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Genetics, scientists and the media

5 May 2004
By Juliet Tizzard
Director, Progress Educational Trust
Appeared in BioNews 256
In BioNews this week we report on a Canadian study which suggests that genetics is not overhyped by the media. For many people involved in genetic research or clinical services, the findings may come as a surprise. Feeling rather under siege from the media, they sometimes assume that coverage is more negative than it really is. The study, which looked at genetics stories published in broadsheet newspapers in Canada, the UK, the US and Australia, showed that this assumption is not accurate. Rather, 89 per cent of genetics stories are either not exaggerated at all or make slightly exaggerated claims.

However, the authors of the research are quick to point out a limitation of their study. They only focused upon articles in newspapers which reported on studies published in peer-reviewed scientific journals. In this situation, journalists have an original paper and, more often than not, a press release from which to glean their information. However, because the media interest in science has made public figures of some scientists, journalists often report on developments which occur well before publication in a journal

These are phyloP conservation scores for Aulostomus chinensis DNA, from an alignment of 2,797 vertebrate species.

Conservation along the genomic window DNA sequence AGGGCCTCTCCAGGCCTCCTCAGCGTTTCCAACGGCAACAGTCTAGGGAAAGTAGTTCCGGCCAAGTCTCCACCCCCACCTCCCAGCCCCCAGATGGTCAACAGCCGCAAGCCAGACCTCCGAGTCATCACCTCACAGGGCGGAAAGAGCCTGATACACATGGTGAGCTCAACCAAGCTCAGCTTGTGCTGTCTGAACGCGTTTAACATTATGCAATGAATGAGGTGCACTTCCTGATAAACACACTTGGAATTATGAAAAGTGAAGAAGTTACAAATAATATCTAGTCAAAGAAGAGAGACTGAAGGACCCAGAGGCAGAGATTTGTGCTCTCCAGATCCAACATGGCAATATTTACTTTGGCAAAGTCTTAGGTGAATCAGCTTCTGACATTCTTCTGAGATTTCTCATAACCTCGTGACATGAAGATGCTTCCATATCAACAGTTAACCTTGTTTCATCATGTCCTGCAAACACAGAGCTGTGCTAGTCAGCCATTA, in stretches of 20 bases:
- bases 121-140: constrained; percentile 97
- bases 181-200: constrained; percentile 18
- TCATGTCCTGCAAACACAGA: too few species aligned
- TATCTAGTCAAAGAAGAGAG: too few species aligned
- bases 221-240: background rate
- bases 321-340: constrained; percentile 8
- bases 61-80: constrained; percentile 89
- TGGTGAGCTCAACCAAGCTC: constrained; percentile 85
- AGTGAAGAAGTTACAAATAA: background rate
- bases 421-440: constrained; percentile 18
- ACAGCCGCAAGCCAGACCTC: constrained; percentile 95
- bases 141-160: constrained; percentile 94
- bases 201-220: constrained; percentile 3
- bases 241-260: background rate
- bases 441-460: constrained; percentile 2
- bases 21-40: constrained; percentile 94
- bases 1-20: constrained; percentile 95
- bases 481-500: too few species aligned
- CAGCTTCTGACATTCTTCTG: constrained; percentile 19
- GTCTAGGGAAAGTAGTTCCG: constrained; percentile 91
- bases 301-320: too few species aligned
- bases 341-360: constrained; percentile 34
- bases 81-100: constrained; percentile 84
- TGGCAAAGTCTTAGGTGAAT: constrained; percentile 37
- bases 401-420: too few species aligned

For example, the enormous media interest in embryonic stem cell research has made even announcements about a scientist's intention to carry out research headline news. Professor Ian Wilmut, made famous by the intense media interest in the cloning of Dolly the sheep, has made a number of comments in public about his intention to move from animal cloning to the creation of cloned human embryos for research purposes. Eighteen months on from his first announcement that he would like to use cloned human embryos in research, Professor Wilmut has yet to be granted a license to carry out the work. And so, a number of journalists have written stories about research that hasn't even started yet, let alone been published in a journal.

It is perhaps this kind of science story which does more to overhype genetics and associated areas of research than stories about published research. But it's difficult to know who to blame for this: the journalists for giving the impression that research is more advanced than it really is or the scientists for talking it up before it has even begun.

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